Climate change poses a threat to our future generations. Sea levels will rise by about 2 meters over the next hundred years. Global temperatures could increase by over two degrees Fahrenheit. The fragile ecosystems that support all manner of Flora and Fauna, sometimes endemic to a specific region may be threatened. If we don’t act now, we could…
It’s the sound of eyes glossing over. The very eyes we need open and at attention.
I study Environmental Science. I’ve heard the facts and figures, and because I am versed in this stuff, stats-based arguments for climate change action work on me. And odds are, if you already believe in the realities and the threat posed by climate change, they work on you too. For us, hearing that by 2100 Miami and New Orleans may be underwater is enough.
But we’re already on board with the idea. If we want climate change action to become the status quo, fought for by our legislatures, governments, friends and family, climate change will need a bit of marketing to reach those who tune out when we start rattling off statistics.
In the past couple of weeks, we’ve seen two great efforts at climate change marketing. The first was by Hillary Clinton in her “Stand for Reality” video:
You didn’t hear many numbers there, except for her 500 million solar panels figure. She didn’t wax poetic about the inherent beauty and value of nature, or lament the dwindling habitat of Polar Bears, because that just doesn’t work on the type of people who need convincing. She used very human-centered, urgent words, talking about “making America the clean energy superpower”, extolling an “open, efficient, and resilient grid” and tying her plan to a reinforcement of our freedom of choice. She mentions the health advantages granted by our current alternative energy system (lackluster though it is), rather than telling us how wonderful it will be once we do what she wants. By keeping things firmly focused on humans and not making the problem seem like it is a century away, Clinton effectively markets for climate change action.
The next great example of climate change marketing came on Monday from President Barack Obama, in his video which accompanied the White House’s “Clean Power Plan” announcement:
Rewind to the beginning of the video. What does the President say first? Climate change is a problem for our economy and our security. These two words are the strongest attention-grabbers for the kinds of people who doubt climate change is real. Someone working two jobs and barely scraping by doesn’t have time to care about Polar Bears or zooplankton. They may not even have time to worry about the wellbeing of their great-grandchildren, when they’re just trying to make sure that their own babies are getting enough to eat. It’s up to us, the billion-person climate change marketing department, to show them that the problem affects them, here and now. These aren’t faceless people living in the year 2100, these are your friends, your neighbors, even you.
In the past two days since the announcement, the most popularly shared line from the video (it was even the tagline for our coverage) was that “climate change is not a problem for another generation–not anymore.” That line is a very effective slogan. It’s brief, it’s easy to understand, and it conveys the message that we need to act now because climate change threatens us.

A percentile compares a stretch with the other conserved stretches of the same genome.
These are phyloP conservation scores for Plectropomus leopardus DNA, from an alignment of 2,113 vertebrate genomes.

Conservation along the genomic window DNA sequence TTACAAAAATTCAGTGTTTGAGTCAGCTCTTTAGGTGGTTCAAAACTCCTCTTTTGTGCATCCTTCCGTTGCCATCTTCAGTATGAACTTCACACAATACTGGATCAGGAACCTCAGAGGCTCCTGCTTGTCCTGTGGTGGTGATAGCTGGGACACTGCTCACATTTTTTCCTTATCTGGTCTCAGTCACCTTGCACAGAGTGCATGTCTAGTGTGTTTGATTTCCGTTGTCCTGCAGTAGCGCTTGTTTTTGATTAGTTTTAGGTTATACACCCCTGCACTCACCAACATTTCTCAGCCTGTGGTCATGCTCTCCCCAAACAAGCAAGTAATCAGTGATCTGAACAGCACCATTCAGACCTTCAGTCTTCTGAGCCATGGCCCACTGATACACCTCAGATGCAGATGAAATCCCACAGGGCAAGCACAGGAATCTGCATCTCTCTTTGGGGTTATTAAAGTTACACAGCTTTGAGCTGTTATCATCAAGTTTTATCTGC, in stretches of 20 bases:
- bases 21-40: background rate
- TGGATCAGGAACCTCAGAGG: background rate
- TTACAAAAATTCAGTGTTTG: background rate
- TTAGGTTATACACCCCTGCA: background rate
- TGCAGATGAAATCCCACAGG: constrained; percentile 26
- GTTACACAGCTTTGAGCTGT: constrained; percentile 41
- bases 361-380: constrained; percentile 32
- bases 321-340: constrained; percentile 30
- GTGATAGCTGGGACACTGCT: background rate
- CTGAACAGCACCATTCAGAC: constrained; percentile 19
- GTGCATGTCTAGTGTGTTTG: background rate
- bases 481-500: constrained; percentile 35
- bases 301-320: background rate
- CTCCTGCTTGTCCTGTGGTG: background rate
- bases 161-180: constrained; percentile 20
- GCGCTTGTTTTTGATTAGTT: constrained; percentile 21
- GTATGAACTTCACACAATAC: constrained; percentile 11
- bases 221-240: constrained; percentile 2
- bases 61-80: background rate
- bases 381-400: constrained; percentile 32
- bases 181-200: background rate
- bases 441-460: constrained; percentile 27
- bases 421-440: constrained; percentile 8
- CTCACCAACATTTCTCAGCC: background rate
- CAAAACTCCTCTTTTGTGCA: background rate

Though their videos on the whole are a great step towards convincing people of the urgency of climate change action, both of their efforts are hampered by a fatal flaw: the person speaking.
Now, it’s only natural that Hillary Clinton would speak about her plans for once she is elected, and of course President Obama is going to announce his Administration’s Clean Power Plan. But we (as non-Presidents) need to realize that the messenger is as important as the message. A message from Hillary Clinton or Barack Obama will do wonders to help liberals feel good, but will do nearly nothing to sway the hearts and minds of those who deny that climate change exists, or who don’t want to “harm business” to stop it. Many of these people are conservative, and as soon as they hear a Clinton or Obama speak, they tune right out. For this reason, we need to be open to supporting some nontraditional messengers for the cause.
Despite what you may think, there are right-wing conservative politicians who acknowledge that climate change exists. Gov. Chris Christie of New Jersey, South Carolina Senator Lindsey Graham, and former Ohio Governor John Kasich are all GOP candidates for 2016, and have all acknowledged that climate change is real (Christie even went so far as to say we are causing it). However, the left tends to steamroll over these statements with “yeah, but what about issue x or y?”. Just like I said after the criticism of the Pope’s climate stance, we should focus on what we have in common, not what divides us. We need to support non-traditional defenders of climate change science, not minimize them, because that is likely the only way we will win the other half of the country to our side, and get ourselves out of this predicament.
Kyle is a second-year at Duke Law School, an award-winning researcher, and made from 100% recycled materials. When he's not "fighting the good fight," he rocks away his troubles on a drum set or guitar.
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